A portrait of the potency of what matters most
The excavation of our house site a few years ago left an angled bank of bare dirt on the east side. Below this, broken rocks had rolled and lay scattered among the native bunch grass. The pink knobs of granite looked messy among the greenery, and I knew that any time I walked along the hill on that side of the house I'd be risking my ankles on the loose stones.
So I began gathering the rocks and stacking them along the base of the bare dirt, creating a foundation to hold the soil against pounding summer thunderstorms. The dirt that wasn't covered with the dry-stacked rocks would be planted with wildflower seeds, and in a year or two the ugly barren slope would begin to blend with its surroundings.
Given the roughness of the terrain, a wheelbarrow was out of the question; I had to carry each rock up the hill before placing it on the slope. I started with the big ones, rolling those nearest the base of the dirt into place with grunts and stinging forearms. Then I staggered up the hill with the lunkers that had rolled farther out, cradling them in my arms. With so much puffing and groaning involved, I seldom worked on this chore when anyone else was home.
With a ribbon of large stones strung along the bottom of the slope, I started in on slightly smaller rocks, lugging them up and dropping them with a thud, one by one. I eventually worked my way down to those I could carry two or three at a time, and then finally started collecting the smallest, the ankle-busters the size of tennis balls and plums. These were used to chink the gaps between rocks I'd already placed, locking all the pieces together.
It was boring work, but also soothing in a way. The pacing rhythm, walking up and down the hill, working my way side to side along the slope, was oddly meditative.
The monotony of pick, plod, plop; pick, plod, plop was broken now and again when I picked up a rock that had formed the roof of an anthill, or sent a spider scuttling, or exposed a black stink bug that promptly began waving its fanny high in the air. Some of the rocks had spider egg cases glued to the bottom: cottony white and shaped like a very flat lentil. Focused on my mission of gathering the loose rocks to stabilize the slope, I used these stones anyway, though I set them down carefully, trying to position them so that the arachnid nurseries were sheltered and would not be crushed.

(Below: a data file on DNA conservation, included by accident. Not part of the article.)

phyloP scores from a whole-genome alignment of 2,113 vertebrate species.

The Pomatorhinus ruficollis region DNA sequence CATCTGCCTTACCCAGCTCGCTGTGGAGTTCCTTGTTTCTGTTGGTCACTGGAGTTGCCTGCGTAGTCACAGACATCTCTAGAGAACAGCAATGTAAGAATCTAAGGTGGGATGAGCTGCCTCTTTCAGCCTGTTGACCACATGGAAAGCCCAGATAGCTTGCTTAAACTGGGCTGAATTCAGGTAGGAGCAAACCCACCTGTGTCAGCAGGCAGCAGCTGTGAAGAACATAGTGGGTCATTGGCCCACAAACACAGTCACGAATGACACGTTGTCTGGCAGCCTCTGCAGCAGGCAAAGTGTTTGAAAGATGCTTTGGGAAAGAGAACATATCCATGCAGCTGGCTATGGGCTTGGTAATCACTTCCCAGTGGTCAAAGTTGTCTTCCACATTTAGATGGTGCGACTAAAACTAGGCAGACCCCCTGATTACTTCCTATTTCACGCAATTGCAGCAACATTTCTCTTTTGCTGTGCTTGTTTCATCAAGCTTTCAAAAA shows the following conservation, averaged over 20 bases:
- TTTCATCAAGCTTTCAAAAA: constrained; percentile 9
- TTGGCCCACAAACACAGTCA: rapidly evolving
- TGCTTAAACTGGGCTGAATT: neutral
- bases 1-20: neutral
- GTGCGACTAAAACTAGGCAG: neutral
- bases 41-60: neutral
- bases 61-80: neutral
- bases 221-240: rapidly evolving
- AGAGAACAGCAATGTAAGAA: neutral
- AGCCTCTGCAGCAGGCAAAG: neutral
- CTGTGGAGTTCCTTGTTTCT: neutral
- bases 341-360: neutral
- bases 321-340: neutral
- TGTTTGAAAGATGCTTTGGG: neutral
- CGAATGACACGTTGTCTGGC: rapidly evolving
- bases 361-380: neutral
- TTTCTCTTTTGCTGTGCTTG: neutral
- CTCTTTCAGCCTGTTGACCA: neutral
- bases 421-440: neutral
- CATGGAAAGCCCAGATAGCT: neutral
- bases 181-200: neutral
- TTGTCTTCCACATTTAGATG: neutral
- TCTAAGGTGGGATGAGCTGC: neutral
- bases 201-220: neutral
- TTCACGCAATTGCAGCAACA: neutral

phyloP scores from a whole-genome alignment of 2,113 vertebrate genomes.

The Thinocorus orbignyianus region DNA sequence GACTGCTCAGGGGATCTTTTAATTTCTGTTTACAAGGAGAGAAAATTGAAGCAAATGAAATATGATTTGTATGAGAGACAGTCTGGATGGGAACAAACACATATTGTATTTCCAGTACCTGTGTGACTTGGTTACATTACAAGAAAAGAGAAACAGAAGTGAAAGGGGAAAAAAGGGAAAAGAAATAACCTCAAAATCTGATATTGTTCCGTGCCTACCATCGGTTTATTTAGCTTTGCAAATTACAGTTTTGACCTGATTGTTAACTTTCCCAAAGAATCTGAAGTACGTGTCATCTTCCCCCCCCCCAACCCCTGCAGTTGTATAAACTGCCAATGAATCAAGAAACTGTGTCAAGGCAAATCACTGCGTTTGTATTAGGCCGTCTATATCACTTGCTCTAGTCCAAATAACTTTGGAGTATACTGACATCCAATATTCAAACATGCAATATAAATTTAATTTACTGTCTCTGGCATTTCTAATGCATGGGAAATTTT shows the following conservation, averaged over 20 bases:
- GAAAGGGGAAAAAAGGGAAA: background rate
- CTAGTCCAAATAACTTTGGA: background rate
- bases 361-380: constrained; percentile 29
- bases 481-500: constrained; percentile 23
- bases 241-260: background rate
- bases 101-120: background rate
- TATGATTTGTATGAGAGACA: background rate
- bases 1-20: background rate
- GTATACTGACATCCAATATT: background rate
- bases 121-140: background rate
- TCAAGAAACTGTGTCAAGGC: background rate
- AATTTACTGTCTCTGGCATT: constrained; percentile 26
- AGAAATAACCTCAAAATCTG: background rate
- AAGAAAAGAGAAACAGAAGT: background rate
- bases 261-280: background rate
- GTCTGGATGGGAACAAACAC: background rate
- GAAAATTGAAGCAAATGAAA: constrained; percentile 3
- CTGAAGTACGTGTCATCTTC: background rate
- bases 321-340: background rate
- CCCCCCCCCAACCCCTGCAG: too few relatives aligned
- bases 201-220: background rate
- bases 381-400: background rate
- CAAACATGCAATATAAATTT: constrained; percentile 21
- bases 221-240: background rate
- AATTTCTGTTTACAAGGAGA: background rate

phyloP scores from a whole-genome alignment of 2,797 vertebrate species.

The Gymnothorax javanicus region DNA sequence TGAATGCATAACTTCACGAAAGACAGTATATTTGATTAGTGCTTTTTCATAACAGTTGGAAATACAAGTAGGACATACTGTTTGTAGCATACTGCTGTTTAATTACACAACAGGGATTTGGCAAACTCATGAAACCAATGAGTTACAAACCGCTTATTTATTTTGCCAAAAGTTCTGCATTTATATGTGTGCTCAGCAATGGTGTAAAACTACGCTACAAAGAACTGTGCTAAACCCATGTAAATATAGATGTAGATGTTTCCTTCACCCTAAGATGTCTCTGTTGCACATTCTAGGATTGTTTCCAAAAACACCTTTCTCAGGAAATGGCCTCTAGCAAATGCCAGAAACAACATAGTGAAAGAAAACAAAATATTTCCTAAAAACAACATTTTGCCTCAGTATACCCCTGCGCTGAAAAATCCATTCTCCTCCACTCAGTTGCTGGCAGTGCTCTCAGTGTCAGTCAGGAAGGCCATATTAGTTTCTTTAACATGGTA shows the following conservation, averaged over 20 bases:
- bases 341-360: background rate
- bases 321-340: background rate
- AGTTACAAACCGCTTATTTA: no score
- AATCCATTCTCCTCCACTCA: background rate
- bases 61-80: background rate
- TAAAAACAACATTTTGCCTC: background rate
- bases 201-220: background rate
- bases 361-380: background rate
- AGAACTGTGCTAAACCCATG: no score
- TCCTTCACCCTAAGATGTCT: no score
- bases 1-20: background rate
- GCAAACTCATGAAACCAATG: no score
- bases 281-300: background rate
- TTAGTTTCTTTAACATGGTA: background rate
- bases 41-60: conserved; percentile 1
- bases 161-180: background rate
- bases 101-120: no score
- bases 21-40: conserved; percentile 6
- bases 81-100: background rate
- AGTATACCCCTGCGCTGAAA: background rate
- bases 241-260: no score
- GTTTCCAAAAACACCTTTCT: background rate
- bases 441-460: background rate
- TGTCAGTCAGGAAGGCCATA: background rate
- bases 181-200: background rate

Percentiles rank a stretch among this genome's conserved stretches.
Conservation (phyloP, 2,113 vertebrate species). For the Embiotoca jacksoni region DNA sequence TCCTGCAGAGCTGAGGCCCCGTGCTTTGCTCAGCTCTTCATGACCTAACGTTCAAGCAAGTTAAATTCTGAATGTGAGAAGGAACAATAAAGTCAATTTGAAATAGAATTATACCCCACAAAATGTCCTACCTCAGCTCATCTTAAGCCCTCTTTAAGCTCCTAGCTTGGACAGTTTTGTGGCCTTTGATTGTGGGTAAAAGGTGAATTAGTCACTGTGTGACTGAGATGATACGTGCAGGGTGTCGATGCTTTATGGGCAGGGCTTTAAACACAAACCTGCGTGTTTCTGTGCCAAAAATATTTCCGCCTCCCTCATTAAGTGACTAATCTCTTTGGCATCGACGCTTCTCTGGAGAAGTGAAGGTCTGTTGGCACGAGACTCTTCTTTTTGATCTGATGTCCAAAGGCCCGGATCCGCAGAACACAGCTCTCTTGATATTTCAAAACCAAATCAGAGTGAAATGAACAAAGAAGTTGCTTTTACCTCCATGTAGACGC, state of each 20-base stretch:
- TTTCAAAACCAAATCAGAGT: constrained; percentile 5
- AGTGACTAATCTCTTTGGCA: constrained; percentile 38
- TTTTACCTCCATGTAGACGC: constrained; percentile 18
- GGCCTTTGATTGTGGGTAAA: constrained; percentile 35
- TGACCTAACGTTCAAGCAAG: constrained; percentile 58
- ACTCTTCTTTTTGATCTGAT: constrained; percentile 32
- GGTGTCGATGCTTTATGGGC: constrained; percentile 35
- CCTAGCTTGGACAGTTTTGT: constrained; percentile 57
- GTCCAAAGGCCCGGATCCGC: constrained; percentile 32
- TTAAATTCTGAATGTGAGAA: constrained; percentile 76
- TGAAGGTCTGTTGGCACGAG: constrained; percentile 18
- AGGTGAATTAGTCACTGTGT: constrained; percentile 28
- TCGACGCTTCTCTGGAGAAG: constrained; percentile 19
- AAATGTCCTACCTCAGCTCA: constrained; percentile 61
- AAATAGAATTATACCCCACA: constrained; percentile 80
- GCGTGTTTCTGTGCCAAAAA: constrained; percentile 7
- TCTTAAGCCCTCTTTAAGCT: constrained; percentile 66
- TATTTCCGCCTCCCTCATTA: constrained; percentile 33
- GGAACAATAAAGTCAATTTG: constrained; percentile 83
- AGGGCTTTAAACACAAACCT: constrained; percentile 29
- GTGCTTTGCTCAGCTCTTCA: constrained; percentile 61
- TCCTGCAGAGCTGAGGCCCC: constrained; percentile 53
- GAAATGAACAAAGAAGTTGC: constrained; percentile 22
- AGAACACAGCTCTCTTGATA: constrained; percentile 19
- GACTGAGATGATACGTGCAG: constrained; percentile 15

One day, I picked up a stone the size of an open hand. There was an egg case on the bottom, which I noticed but ignored - until I turned the rock over again before setting it down. There was the egg case, but straddling it, in an unmistakably protective posture, was a spider.
I hadn't seen her when I'd grabbed the rock, and she didn't scurry up my arm or leap to freedom as I walked up the hill. Instead, she had planted herself over the eggs, each of her eight legs sprawled to grip the edges of the lens-shaped casing. The soft tan of the spider's slim body, neatly striped with black lines, stood out sharply against the snowy background.
I stared for a moment and - slowly, carefully - set the rock down so that the spider, still clutching the white disc of eggs, was in a nook, out of sight and out of the sun.
I usually found it hard to call a halt to my rock-stacking chore; I would inevitably pass a rock on the way to the house and think, "Ah, I know just where to put that one." Instead of stopping, I would return for that particular stone, whereupon the same thing would happen again, and then again. On that day, though, when I set the rock and its occupants down, I walked away. The creature's boldness in the face of a threat so much larger than itself had upset my rhythm.
Perhaps I was struck by the juxtaposition; we tend to think of spiders as ominous or creepy, a reputation that clashes with that beautiful image of protectiveness. But what has really stuck with me is the sense of quiet determination I glimpsed that day. Maybe it's silly to make so much of what is, when you think about it, a pretty ordinary event. Yet the spider's behavior suggested bigger things. It suggested the possibilities of individual determination, and it was a reminder that aggression and retreat are not the only options in the face of trouble.
I walked away with the vivid image of that slender body thrown between the giant that was me and the small cluster of eggs, a portrait in my mind of the potency of the simple act of standing up for what matters.